Extra Eyes a Boon to the Writing Process

A flower to dress up the post

Experienced writers armed with a worthy idea and educated in the craft of writing can create the framework for a good story in their first draft, but realize creating a great manuscript needs more than one mind and one pair of eyes.

In the recent flurry of digital publishing, the death knoll to a writer is flawed writing. The Big House Publishers provide many pairs of eyes guiding the writer to a publishable manuscript. The same level of scrutiny and assistance might not be available for digital publishing.  Writers planning to self publish or publish digitally can benefit  from critiques,  beta readers and experienced editors.

As writers, when we read our own work we miss things, nothing looks left out, wrong or unclear because the same brain that created the story fills in the blanks.  Our readers don’t get that kind of help.

Manuscripts need a thorough read by others to assist and advise the writer during the process of revision.  I learned rather late that revision and editing are not the same. Revision (not part of the first draft) includes some of the following:

  • Checking plots and subplots, World-building, Believability
  • Chapter, scene and paragraph structure, Point of view switches okay?
  • Tense, Clarity, Sequences
  • Goals, motivations, conflict, tension, dilemmas
  • Characterization and Emotional content
  • Story arc, character arcs
  • Hooks to keep the reader engaged
  • And so on …

Editing comes last, thus preventing the writer from wasting time editing passages changed or deleted during revision. Once the revisions are completed, the writer edits for style—such as varied sentence structure, stronger verbs, echoes (repeat words), tightening, fresh ways to describe, etc.  And hires an expert to do the line editing for typos, punctuation, spelling and grammar.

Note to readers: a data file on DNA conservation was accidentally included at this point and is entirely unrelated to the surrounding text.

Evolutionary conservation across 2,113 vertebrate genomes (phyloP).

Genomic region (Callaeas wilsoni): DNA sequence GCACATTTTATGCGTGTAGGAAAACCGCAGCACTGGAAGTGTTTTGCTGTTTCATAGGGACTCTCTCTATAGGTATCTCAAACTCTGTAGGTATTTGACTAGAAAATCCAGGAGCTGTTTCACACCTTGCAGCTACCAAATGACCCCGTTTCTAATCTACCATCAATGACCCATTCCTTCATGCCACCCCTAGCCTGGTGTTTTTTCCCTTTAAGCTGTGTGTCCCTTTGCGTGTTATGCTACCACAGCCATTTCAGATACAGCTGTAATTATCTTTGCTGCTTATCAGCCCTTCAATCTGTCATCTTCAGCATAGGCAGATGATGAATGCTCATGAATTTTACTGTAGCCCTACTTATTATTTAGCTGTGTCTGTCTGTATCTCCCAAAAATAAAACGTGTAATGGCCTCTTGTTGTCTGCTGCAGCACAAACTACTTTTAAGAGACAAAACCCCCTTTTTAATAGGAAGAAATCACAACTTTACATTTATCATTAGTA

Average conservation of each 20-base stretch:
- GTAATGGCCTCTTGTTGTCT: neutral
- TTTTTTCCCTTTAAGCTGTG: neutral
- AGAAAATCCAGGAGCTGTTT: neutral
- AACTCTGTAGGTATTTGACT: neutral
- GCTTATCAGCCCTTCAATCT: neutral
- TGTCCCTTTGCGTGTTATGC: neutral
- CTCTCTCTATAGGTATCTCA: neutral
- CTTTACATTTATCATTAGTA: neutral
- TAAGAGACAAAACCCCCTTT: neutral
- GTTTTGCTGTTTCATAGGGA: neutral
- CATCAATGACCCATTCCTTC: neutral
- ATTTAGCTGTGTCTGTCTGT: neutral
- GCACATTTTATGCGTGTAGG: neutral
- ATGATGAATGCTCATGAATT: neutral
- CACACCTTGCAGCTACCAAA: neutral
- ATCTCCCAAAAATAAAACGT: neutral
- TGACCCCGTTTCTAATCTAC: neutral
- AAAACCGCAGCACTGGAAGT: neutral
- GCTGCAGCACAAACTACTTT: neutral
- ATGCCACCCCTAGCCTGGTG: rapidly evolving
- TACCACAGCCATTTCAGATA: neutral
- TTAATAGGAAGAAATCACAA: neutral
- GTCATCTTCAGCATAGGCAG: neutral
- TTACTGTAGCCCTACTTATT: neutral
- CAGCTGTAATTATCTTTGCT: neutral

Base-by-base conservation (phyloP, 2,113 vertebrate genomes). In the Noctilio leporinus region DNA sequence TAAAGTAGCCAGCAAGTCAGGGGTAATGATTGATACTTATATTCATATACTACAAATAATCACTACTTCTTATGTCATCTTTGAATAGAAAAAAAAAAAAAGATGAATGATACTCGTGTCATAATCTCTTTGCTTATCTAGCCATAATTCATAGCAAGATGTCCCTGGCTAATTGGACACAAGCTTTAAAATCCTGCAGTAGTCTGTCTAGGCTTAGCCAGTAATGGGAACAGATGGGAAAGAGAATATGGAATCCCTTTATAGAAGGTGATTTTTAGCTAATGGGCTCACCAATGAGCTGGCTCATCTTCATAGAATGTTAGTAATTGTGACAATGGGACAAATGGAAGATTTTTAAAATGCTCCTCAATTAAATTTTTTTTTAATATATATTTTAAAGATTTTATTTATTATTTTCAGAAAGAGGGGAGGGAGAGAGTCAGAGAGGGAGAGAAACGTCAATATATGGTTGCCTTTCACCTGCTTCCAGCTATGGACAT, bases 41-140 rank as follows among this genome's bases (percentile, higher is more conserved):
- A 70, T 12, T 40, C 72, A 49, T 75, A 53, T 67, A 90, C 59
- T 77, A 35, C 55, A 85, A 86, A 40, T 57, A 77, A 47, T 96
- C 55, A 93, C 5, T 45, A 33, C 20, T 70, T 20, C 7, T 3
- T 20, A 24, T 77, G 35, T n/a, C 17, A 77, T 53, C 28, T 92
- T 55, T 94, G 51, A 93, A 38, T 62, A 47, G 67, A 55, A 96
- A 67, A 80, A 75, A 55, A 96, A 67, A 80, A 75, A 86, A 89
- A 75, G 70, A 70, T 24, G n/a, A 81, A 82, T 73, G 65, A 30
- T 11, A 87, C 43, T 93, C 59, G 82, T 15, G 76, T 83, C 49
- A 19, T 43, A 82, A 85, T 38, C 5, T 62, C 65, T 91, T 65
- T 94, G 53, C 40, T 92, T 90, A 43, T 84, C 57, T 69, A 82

Who knew in the beginning of a writing career the scope involved in publishing a good book? But what an stimulating and challenging journey.

Tune in Wednesday for a discussion on critiques.

May your writing muses dance—even during the revision process.

5 Comments (+add yours?)

  1. Laurie Ryan
    Feb 21, 2011 @ 19:26:04

    Great blog, Marion. It’s funny. I did a blog a couple weeks ago talking about how we don’t see some mistakes. The line below is easy to read because our brain deciphers a word if the first and last letters are the same:

    It deosn’t mttaer in waht oredr the ltteers in a wrod are witren, the olny iprmoatnt tihng is taht the frist and lsat ltteer be in the rghit pclae.

    And that’s my new excuse for why, even with a plethora of eyes, we still find a mistake, or two, after publication. 🙂

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  3. Jacquie Rogers
    Feb 21, 2011 @ 18:36:30

    I’d bet . . . See, we all need editors. LOL

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  4. Jacquie Rogers
    Feb 21, 2011 @ 18:35:18

    I agree with everything you said, although hiring someone depends on who is in your circle of readers. If you have professional editors as critique partners, you’re good. But even with editing, there still needs to be a proofreader for the final copy. I can’t believe how many mistakes my proofreaders found in the book I’m releasing now, but they did, and I hope I can make all the changes without messing up anything else.

    An editor and an agent had a discussion on Twitter today about how sad they are to read potentially good books that didn’t make the grade because of poor editing. The discussion was frustrating beyond belief because I’d be dollars to doughnuts that those books had been passed on by many editors and agents before it was self-pubbed . . . and they only now see the potential? #bangsheadagainstwall

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  5. Janet O
    Feb 21, 2011 @ 18:33:27

    Nice post and nice layout.

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    Reply

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